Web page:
When film scholars reflect on the golden age of cinema, it's generally safe to assume their comments pertain to Hollywood between the 1920s and the 1960s, a fabled era in which opulent West Coast studios reigned supreme. Even in those heady Hollywood years, however, movies were being produced throughout the world, including Egypt, where filmmakers achieved their own golden age with a trove of enormously popular films starting in the early 1940s and spanning the next three decades. Shot primarily in Cairo, these works imbued narrative formulas with distinctively Egyptian sensibilities, including indigenous and captivating music and dance. Inspired by such pieces, Jawaahir Dance Company has crafted a new production, "Golden Nights on the Silver Screen." Reinforcing company's mission to promote the rich diversity of Middle Eastern dance, the production pays homage to the cinematic history of Egypt through a series of mesmerizing sequences, some derived from specific films, others freshly imagined as contemporary variations on classic styles. Enhancing the transformative choreography will be an aural backdrop from the Georges Lammam Ensemble, a renowned group of Arabic musicians lauded for textured rhythms that recall—without being beholden to—traditional arrangements. The combined result intends to restore luster to faded celluloid images viewed not as artifacts, but as living expressions of a too-often overlooked cultural history.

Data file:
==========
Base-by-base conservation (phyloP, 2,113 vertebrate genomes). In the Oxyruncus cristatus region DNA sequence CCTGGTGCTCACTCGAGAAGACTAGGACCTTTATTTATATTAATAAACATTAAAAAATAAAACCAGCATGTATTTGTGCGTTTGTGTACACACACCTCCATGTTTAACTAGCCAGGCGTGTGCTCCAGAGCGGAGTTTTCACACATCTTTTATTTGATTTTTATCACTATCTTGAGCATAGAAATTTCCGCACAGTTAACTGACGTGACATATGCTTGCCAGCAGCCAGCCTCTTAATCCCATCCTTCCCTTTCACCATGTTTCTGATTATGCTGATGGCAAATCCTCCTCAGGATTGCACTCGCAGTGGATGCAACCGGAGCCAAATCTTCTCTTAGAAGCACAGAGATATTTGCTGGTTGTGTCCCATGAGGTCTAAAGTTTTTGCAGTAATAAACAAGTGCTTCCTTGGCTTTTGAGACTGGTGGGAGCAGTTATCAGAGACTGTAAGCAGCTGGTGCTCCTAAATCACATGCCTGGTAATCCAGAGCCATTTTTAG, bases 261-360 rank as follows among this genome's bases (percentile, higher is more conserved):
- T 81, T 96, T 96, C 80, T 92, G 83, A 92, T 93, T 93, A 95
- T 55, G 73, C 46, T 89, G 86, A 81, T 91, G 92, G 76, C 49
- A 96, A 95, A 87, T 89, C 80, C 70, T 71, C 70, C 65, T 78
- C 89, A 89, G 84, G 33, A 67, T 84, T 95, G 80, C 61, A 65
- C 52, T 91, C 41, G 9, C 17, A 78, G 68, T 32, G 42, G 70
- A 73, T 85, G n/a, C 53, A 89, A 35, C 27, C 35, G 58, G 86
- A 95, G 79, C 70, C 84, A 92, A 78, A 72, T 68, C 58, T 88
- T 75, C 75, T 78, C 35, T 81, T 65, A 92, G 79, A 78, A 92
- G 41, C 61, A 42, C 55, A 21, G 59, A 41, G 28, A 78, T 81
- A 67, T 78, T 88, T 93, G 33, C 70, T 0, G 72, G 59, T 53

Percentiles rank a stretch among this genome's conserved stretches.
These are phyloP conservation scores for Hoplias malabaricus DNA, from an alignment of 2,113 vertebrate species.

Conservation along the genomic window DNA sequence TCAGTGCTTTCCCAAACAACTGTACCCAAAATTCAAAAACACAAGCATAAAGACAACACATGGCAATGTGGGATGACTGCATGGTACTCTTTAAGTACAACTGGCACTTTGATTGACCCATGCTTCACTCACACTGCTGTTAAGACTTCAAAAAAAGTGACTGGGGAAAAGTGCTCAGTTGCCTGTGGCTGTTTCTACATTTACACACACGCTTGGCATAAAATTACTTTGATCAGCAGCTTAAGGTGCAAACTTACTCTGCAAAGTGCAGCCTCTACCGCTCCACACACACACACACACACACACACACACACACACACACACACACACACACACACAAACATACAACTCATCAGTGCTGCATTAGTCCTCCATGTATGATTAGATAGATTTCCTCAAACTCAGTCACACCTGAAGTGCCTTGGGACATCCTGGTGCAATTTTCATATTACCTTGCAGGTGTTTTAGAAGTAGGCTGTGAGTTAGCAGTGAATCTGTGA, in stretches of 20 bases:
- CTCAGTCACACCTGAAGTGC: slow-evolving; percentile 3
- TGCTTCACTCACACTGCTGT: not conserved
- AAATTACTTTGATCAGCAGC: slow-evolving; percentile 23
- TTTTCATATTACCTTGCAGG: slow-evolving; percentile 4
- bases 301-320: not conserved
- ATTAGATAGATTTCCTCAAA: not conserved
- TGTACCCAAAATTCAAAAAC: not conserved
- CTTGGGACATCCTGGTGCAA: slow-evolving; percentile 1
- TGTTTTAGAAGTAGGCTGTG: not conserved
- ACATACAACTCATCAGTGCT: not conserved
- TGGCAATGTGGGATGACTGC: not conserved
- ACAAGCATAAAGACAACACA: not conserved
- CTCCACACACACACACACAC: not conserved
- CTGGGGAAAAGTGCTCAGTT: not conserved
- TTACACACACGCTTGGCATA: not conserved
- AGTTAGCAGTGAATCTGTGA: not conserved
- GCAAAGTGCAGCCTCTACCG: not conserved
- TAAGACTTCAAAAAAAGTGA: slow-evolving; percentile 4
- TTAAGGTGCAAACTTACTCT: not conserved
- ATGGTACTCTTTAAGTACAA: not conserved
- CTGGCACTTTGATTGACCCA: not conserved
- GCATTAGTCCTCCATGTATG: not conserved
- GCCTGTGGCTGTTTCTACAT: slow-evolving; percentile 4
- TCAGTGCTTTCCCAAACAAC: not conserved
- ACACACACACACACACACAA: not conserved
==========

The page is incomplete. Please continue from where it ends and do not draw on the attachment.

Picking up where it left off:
Wednesdays-Sundays, 8 p.m. Starts: Sept. 22. Continues through Oct. 2, 2011